• This account is still erroneous. James Hammond, author of the 'Elegles,' was the second son of Anthony Hammond, of Somersham Place, in the county of Huntingdon, Esq., to whom, in 1694, Southerne dedicated hls' Fatal Marriage, or the Innocent Adultery.' ("Gent. 's Mag.' for 1787, p. 780, and Brydges's 'Autobiography,' vol. II. p. 11.) The poet's grand-uncle was William Hammond, Esq., of St. Alban's Court, in Nonington, Kent, author of a volume of poems, published 1655, and reprleted In 1816 by Slr Egerton Brydges.

• Frederick Prince of Wales, father of George III.

* By hla will, a very short and informal ogo, dated Paris, Feb. 1729-80, he lesra Erasmns Lewis, of Cork Street, bls sole executor, la trust for his mother, Jane Lammond Lewis ree

The Elegies were published after his death;' and while the writer's name was remembered with fondness, they were read with a resolution to admire them. The recommendatory preface of the editor, who was then believed, and is now affirmed by Dr. Maty, to be the Earl of Chesterfield, raised strong prejudices in their favour.

But of the Prefacer, whoever he was, it may be reasonably suspected that he never read the poems; for he professes to value them for a very high species of excellence, and recommends them as the genuine effusions of the mind, which expresses a real passion in the language of nature. But the truth is, these elegies have neither passion, nature, nor manners. Where there is fiction, there is no passion ;' he that describes himself as a shepherd, and his Neæra or Delia as a shepherdess, and talks of goats and lambs feels no passion. He that courts bis mistress with Roman imagery deserves to lose her; for she may with good reason suspect his sincerity. Hammond has few sentiments drawn from nature, and few images from modern life. He prodnces nothing but frigid pedantry. It would be hard to find in all his productions three stanzas that deserve to be remembered.

Like other lovers, he threatens the lady with dying: and what then shall follow ?

" Wilt thou in tears thy lover's corse attend;

With eyes averted light the solemn pyre,
Till all around the doleful flames ascend,

Then slowly sinking, by degrees expire !
To soothe the hovering soul be thine the care,

With plaintive cries to lead the mournful band;
In sable weeds the golden vase to bear,

And cull my ashes with thy trembling hand;

fused to act, and the mother administered. Two administrations were made after the mother's death-the last in 1765 by George Dodeswell, Esq. He directs his body to be burled where be died. In the administration be is described as of St. George's, Hanover Squaro.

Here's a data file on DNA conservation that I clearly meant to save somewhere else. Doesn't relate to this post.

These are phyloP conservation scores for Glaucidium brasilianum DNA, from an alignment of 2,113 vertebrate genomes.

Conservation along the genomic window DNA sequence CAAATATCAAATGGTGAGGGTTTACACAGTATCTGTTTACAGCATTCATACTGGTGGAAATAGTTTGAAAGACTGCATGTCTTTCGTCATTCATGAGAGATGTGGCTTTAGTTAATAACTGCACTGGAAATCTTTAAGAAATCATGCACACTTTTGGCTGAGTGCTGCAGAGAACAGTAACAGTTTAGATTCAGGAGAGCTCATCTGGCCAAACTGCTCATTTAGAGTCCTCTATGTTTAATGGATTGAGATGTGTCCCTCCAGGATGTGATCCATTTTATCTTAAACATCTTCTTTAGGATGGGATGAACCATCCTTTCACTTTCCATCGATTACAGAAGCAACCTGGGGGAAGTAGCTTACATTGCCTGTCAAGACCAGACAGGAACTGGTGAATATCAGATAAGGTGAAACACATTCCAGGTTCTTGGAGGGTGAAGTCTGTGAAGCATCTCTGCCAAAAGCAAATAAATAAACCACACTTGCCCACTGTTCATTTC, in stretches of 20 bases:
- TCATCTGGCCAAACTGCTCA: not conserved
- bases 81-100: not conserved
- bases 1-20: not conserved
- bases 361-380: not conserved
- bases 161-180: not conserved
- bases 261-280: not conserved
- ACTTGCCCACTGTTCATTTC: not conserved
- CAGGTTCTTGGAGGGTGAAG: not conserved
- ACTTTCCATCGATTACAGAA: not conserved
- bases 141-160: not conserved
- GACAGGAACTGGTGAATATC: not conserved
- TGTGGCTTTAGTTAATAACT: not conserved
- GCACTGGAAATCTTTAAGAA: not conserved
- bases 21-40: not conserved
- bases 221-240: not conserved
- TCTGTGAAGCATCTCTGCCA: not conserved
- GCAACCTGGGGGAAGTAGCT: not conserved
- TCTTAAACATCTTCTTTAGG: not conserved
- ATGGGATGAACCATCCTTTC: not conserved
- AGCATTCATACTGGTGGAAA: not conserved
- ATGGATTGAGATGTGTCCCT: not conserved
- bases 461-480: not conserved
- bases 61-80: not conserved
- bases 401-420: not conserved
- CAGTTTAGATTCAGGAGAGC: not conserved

Nicholas Hammond, Esq., who died Oct. 18, 1789, left him 4001. a year. -Gont.'s Mag, for 1781, p. 818.

• 'Love Elegles,' written in the year 1782. Virginibus puerloque canto. London; printed for G. Hawkins, &o., fol., 1745.

• Where thero lo leloure for action there is little piel.-Jonmou of Lyddas: Uno Nilton,

Panchaia's odours be their costly feast,

And all the pride of Asia's fragrant year,
Give them the treasures of the farthest East,

And what is still more precious, give thy tear." **

Sarely no blame can fall upon a nymph who rejected a swain of 80 little meaning ?

His verses are not rugged, but they have no sweetness ; they never glide in a stream of melody. Why Hammond or other writers have thought the quatrain of ten syallables elegiac, it is difficult to tell. The character of the Elegy is gentleness and tenuity; but this stanza has been pronounced by Dryden," whose knowledge of English metre was not inconsiderable, to be the most magnificent of all the measures which our language affords.

10 I have Johnson's own copy of Hammond, in which these stanzas are marked by Johnson with one of those "red lines” to which he alludes in his letter to Reynolds, returning Crabbe's Ms. of. The Village. I may add that the volumea small duodecimo, printed by the Foulis In 1771-contains also the Poems of Collins, and has this inscription, in Boswell's own bandwriting: "To Samuel Johnson, LL.D., from his most affectionate and grateful friend, James Boswell."

11 Account of Annu Mirabilis, in a letter to Sir Robert Howard, 1667.

Sure Hammond has no right to the least inventive merit. I do not think that there is a slogle thought in his 'Elegies of any eminence that is not literally translated. I am astonished he could content himsell with being so little an original. ........ I question whether he had taken without the interest of his genteel acquaintance, or indeed if the author had not died precedently.--SHENSTONE : Lettors.

There is as much pature in the amatory elusions of Southey's 'Abel Shumebottom' u in the whole of Hammond's ‘Elegies.'. All that Hammond has done was to now heat the cold meats of antiquity. Yet be is praised (Pope's Works, Il. 288) by Joseph Warton, no mean judge.